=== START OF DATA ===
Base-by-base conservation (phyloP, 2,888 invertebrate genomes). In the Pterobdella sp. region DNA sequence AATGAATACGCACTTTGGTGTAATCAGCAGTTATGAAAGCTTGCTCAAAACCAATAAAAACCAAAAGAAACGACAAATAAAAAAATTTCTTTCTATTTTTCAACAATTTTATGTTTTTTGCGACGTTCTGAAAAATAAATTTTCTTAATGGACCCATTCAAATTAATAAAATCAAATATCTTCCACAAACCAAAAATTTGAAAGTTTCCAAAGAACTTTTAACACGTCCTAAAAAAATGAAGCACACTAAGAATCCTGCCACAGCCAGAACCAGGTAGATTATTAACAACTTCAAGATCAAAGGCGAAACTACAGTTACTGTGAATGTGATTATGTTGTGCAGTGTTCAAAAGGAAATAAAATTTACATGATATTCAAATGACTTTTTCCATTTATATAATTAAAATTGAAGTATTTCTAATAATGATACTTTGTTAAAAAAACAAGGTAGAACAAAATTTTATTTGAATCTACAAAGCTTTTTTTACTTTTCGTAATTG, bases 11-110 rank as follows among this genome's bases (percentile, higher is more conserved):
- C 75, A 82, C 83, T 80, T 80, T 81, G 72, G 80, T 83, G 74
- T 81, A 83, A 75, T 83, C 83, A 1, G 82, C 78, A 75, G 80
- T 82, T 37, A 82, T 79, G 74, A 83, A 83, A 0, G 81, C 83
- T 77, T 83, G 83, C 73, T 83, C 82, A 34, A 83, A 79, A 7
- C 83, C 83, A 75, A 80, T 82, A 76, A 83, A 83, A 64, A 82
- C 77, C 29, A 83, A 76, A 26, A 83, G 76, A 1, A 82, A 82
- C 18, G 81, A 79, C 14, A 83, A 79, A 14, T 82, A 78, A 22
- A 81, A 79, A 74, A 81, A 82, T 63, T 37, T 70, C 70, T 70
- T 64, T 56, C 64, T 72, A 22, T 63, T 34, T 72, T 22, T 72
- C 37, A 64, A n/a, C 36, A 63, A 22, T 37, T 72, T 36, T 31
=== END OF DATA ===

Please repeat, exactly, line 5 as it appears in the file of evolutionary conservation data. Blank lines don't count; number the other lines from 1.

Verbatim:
- T 77, T 83, G 83, C 73, T 83, C 82, A 34, A 83, A 79, A 7